Synesthesia is a neurological condition that creates mixed sensations. It occurs when stimuli in one sensory modality (hearing, sight, taste, pressure, smell, touch, temperature…) are involuntarily perceived using another sense.
For example, a person affected by synesthesia can visualize colors when hearing a sound or perceive a face or a shape as a flavor or smell…
The term ‘synesthesia’ is a combination of the two Greek words ‘syn’ (which means ‘together’) and ‘aisthetis‘ (‘perception’) and the name literally translates into “union of the senses.”
To some extent, many people experience this kind of phenomenon in a mild form called grapheme-color synesthesia when they permanently connect a certain color to a letter or a specific digit.
It is hard to estimate how many people are affected by synesthesia due to the lack of standardized diagnostic tests and to the fact that many individuals might not even be aware of their condition because for them the pairing is what they have always experienced.
Estimates, therefore, vary greatly and range from 1 in 20 people to 1 in 100,000.
Women seem to be more likely to have synesthesia together with left-handed people and the condition seem to be inheritable.
Causes that can trigger synesthesia are not clearly defined. Since common forms of synethesia affect letters, shapes and numbers it might seem logical to conclude that the condition occurs quite early in the first years of development, when a child is first exposed to abstract concepts.
Some researchers attribute this phenomenon to a biological cross-wiring between different areas of the brain and they believe that these connections between remote areas of the brain is present since birth.
Others seems to point at other causes, such as a disinhibited feedback processes that can also be experienced by people who don’t have synethesia in acquired forms for example as a consequence of brain injury, epilepsy, stroke, brain tumors or under the influence of certain drugs.
Synesthetes (people who experience synethesia) perceive stimuli with a different sense than the majority of individuals. This disorder can involve any of the senses. Therefore, synesthetes can hear sounds in response to smell, see colors instead of sounds, taste a specific flavor when looking at objects or people, smell in response to touch.
These people might even experience feelings in response to visual stimuli. The condition can basically involve one or more of the senses and any combination is basically possible even though only in very rare cases the disorder affects three or more senses simultaneously.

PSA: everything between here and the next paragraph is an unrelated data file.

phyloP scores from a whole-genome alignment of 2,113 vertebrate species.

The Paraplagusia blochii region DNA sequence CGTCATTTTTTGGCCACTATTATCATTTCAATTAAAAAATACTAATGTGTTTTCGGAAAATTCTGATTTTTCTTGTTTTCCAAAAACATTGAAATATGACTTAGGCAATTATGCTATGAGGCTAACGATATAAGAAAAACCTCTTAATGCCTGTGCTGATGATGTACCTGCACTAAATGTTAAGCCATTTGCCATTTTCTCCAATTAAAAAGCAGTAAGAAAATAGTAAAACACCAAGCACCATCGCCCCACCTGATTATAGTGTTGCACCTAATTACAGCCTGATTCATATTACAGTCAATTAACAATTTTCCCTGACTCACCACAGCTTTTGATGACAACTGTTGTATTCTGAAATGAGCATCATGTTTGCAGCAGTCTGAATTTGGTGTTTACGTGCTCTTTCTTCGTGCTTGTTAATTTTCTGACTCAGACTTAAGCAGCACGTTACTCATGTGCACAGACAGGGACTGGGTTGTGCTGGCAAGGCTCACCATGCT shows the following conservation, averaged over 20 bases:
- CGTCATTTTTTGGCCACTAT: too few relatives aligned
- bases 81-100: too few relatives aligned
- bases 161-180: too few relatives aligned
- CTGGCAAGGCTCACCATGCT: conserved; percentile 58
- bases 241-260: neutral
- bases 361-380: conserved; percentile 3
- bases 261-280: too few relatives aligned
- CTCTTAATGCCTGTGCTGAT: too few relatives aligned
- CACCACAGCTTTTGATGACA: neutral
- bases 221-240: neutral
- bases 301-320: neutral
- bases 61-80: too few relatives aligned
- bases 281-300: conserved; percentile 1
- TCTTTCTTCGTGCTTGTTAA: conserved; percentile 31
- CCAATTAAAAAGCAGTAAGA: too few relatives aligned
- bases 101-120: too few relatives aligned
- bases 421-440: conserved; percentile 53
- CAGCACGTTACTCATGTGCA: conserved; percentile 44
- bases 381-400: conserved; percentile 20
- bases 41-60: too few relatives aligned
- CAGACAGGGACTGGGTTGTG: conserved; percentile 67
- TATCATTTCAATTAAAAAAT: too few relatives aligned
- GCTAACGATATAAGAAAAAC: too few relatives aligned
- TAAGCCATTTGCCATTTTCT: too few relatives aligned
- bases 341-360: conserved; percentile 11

Since a synethetic experience is exclusively a subjective and specific to each individual, there are several types of synethesia and this variability makes it difficult to create a proper catalog of symptoms.
While some researchers and scientists maintain the belief that the roots of synesthesia are purely neurological, recent studies have shown that the condition is genetic, passed from parent to child. It is far more common among women than men; consequently, it is usually passed from mother to daughter.
Many scientists think that we are all born synesthetes. This is because we are born with many more brain cells than are necessary to our survival and healthy functioning. When we are about four months old, our brain cells undergo a kind of pruning process. All of the necessary brain cells remain, while the unnecessary brain cells are cast aside as the brain ages. As a result, our brains make particular connections which remain with us into adulthood. For synesthetes, this process is markedly different. Cognitive neuroscientists believe that, during the process, there is some cross-wiring in the connections which occurs. However, much of the development of synesthesia – why some people become synesthetes and others do not – remains unknown to us.
Synesthesia cannot be considered a kind of disease. Effects might not even be recognized and the phenomenon has little to no impact on everyday life activities.
Some people even seem to think that a certain level of synesthesia can actually improve creativity and many artists seem to have taken advantage of this condition to create exceptional works of art.
People simply experience reality in a different way but they are not hindered or behave differently from the rest of the population. There are no known negative aspects connected to this condition.
Therefore, and for the fact that we know little to nothing about the causes of synesthesia, there are no treatment plans.
For researchers, it is extremely useful to work with synethetes, because these people and their experience can offer precious hints that could help us discover more details about our senses, our perception of the reality and consciousness.
Because there is so little understanding in regards to what causes synesthesia, scientists and researchers remain unaware of any methods to prevent its development. However, because synesthesia is often regarded as a positive neurological condition with few negative consequences, it is very livable. Many synesthetes have reported being unable to imagine their lives without synesthesia; some people without synesthesia actively search for ways to acquire or develop synesthesia, even temporarily. Because there is no known cure, solution, or way to prevent synesthesia, if someone with synesthesia is experiencing difficulty coping with the condition, it can often prove helpful to seek therapy. Cognitive therapy may prove helpful at encouraging the synesthete to embrace and accept their condition. It may help the synesthete to discover ways to make the condition work for them, rather than against them.